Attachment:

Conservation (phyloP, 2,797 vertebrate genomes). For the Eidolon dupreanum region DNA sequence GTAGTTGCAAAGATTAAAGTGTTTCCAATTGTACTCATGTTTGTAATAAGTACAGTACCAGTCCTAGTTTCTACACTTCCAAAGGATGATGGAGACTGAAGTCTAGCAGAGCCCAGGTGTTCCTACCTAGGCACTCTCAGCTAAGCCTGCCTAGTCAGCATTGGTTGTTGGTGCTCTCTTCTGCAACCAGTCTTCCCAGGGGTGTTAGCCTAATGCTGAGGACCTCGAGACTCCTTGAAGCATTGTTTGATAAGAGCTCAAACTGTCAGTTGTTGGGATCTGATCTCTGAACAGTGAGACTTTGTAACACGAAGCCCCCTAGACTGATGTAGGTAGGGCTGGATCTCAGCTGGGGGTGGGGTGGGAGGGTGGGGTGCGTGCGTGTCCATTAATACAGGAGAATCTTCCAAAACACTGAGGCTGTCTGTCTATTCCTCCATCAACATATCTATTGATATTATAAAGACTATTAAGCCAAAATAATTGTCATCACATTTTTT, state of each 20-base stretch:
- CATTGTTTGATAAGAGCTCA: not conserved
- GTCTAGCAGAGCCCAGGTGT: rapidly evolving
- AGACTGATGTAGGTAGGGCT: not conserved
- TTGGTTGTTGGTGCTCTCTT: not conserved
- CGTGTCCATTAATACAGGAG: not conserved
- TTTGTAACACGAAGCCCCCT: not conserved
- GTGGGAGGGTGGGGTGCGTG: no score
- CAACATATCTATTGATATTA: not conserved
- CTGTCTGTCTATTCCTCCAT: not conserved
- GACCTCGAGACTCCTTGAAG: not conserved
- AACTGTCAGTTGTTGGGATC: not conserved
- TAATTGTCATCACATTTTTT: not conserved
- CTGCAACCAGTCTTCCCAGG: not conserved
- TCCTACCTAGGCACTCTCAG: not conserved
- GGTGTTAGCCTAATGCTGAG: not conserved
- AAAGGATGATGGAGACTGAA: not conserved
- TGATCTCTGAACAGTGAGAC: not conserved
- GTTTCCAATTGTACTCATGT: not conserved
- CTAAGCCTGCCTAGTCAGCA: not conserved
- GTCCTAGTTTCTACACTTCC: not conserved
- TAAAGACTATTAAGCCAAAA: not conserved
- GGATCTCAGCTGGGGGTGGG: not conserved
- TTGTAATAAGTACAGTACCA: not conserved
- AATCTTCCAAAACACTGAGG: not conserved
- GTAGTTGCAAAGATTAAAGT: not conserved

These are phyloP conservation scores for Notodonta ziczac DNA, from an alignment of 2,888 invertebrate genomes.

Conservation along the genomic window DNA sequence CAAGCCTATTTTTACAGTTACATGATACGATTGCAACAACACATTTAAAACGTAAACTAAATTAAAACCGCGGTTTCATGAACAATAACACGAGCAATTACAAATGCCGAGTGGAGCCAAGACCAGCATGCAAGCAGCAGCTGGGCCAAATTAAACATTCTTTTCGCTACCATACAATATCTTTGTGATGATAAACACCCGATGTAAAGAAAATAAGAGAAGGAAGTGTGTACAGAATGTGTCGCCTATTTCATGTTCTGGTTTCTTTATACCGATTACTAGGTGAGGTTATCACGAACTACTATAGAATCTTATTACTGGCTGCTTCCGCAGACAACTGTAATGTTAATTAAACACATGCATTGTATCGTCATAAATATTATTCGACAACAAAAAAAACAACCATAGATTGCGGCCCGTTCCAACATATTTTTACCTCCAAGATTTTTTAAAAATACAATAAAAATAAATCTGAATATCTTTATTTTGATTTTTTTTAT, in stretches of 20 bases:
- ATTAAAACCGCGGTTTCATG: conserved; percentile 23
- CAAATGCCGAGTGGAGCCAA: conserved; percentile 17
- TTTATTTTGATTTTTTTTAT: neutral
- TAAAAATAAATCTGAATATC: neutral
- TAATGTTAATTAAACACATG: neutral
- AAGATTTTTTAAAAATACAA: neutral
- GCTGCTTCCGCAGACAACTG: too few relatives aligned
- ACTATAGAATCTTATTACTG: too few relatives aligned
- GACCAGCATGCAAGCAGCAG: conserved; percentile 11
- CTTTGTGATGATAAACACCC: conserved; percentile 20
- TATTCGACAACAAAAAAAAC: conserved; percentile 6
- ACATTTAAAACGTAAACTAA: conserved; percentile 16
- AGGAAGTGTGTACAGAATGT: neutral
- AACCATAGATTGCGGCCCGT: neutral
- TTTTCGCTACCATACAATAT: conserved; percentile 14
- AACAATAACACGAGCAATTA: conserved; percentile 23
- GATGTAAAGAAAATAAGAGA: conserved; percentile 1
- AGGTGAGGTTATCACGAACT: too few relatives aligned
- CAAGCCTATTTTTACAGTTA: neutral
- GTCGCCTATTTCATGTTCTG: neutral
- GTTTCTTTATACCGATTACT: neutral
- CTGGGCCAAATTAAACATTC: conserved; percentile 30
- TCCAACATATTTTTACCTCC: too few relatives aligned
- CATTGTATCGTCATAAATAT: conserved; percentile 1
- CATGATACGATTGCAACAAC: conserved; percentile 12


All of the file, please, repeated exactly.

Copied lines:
Conservation (phyloP, 2,797 vertebrate genomes). For the Eidolon dupreanum region DNA sequence GTAGTTGCAAAGATTAAAGTGTTTCCAATTGTACTCATGTTTGTAATAAGTACAGTACCAGTCCTAGTTTCTACACTTCCAAAGGATGATGGAGACTGAAGTCTAGCAGAGCCCAGGTGTTCCTACCTAGGCACTCTCAGCTAAGCCTGCCTAGTCAGCATTGGTTGTTGGTGCTCTCTTCTGCAACCAGTCTTCCCAGGGGTGTTAGCCTAATGCTGAGGACCTCGAGACTCCTTGAAGCATTGTTTGATAAGAGCTCAAACTGTCAGTTGTTGGGATCTGATCTCTGAACAGTGAGACTTTGTAACACGAAGCCCCCTAGACTGATGTAGGTAGGGCTGGATCTCAGCTGGGGGTGGGGTGGGAGGGTGGGGTGCGTGCGTGTCCATTAATACAGGAGAATCTTCCAAAACACTGAGGCTGTCTGTCTATTCCTCCATCAACATATCTATTGATATTATAAAGACTATTAAGCCAAAATAATTGTCATCACATTTTTT, state of each 20-base stretch:
- CATTGTTTGATAAGAGCTCA: not conserved
- GTCTAGCAGAGCCCAGGTGT: rapidly evolving
- AGACTGATGTAGGTAGGGCT: not conserved
- TTGGTTGTTGGTGCTCTCTT: not conserved
- CGTGTCCATTAATACAGGAG: not conserved
- TTTGTAACACGAAGCCCCCT: not conserved
- GTGGGAGGGTGGGGTGCGTG: no score
- CAACATATCTATTGATATTA: not conserved
- CTGTCTGTCTATTCCTCCAT: not conserved
- GACCTCGAGACTCCTTGAAG: not conserved
- AACTGTCAGTTGTTGGGATC: not conserved
- TAATTGTCATCACATTTTTT: not conserved
- CTGCAACCAGTCTTCCCAGG: not conserved
- TCCTACCTAGGCACTCTCAG: not conserved
- GGTGTTAGCCTAATGCTGAG: not conserved
- AAAGGATGATGGAGACTGAA: not conserved
- TGATCTCTGAACAGTGAGAC: not conserved
- GTTTCCAATTGTACTCATGT: not conserved
- CTAAGCCTGCCTAGTCAGCA: not conserved
- GTCCTAGTTTCTACACTTCC: not conserved
- TAAAGACTATTAAGCCAAAA: not conserved
- GGATCTCAGCTGGGGGTGGG: not conserved
- TTGTAATAAGTACAGTACCA: not conserved
- AATCTTCCAAAACACTGAGG: not conserved
- GTAGTTGCAAAGATTAAAGT: not conserved

These are phyloP conservation scores for Notodonta ziczac DNA, from an alignment of 2,888 invertebrate genomes.

Conservation along the genomic window DNA sequence CAAGCCTATTTTTACAGTTACATGATACGATTGCAACAACACATTTAAAACGTAAACTAAATTAAAACCGCGGTTTCATGAACAATAACACGAGCAATTACAAATGCCGAGTGGAGCCAAGACCAGCATGCAAGCAGCAGCTGGGCCAAATTAAACATTCTTTTCGCTACCATACAATATCTTTGTGATGATAAACACCCGATGTAAAGAAAATAAGAGAAGGAAGTGTGTACAGAATGTGTCGCCTATTTCATGTTCTGGTTTCTTTATACCGATTACTAGGTGAGGTTATCACGAACTACTATAGAATCTTATTACTGGCTGCTTCCGCAGACAACTGTAATGTTAATTAAACACATGCATTGTATCGTCATAAATATTATTCGACAACAAAAAAAACAACCATAGATTGCGGCCCGTTCCAACATATTTTTACCTCCAAGATTTTTTAAAAATACAATAAAAATAAATCTGAATATCTTTATTTTGATTTTTTTTAT, in stretches of 20 bases:
- ATTAAAACCGCGGTTTCATG: conserved; percentile 23
- CAAATGCCGAGTGGAGCCAA: conserved; percentile 17
- TTTATTTTGATTTTTTTTAT: neutral
- TAAAAATAAATCTGAATATC: neutral
- TAATGTTAATTAAACACATG: neutral
- AAGATTTTTTAAAAATACAA: neutral
- GCTGCTTCCGCAGACAACTG: too few relatives aligned
- ACTATAGAATCTTATTACTG: too few relatives aligned
- GACCAGCATGCAAGCAGCAG: conserved; percentile 11
- CTTTGTGATGATAAACACCC: conserved; percentile 20
- TATTCGACAACAAAAAAAAC: conserved; percentile 6
- ACATTTAAAACGTAAACTAA: conserved; percentile 16
- AGGAAGTGTGTACAGAATGT: neutral
- AACCATAGATTGCGGCCCGT: neutral
- TTTTCGCTACCATACAATAT: conserved; percentile 14
- AACAATAACACGAGCAATTA: conserved; percentile 23
- GATGTAAAGAAAATAAGAGA: conserved; percentile 1
- AGGTGAGGTTATCACGAACT: too few relatives aligned
- CAAGCCTATTTTTACAGTTA: neutral
- GTCGCCTATTTCATGTTCTG: neutral
- GTTTCTTTATACCGATTACT: neutral
- CTGGGCCAAATTAAACATTC: conserved; percentile 30
- TCCAACATATTTTTACCTCC: too few relatives aligned
- CATTGTATCGTCATAAATAT: conserved; percentile 1
- CATGATACGATTGCAACAAC: conserved; percentile 12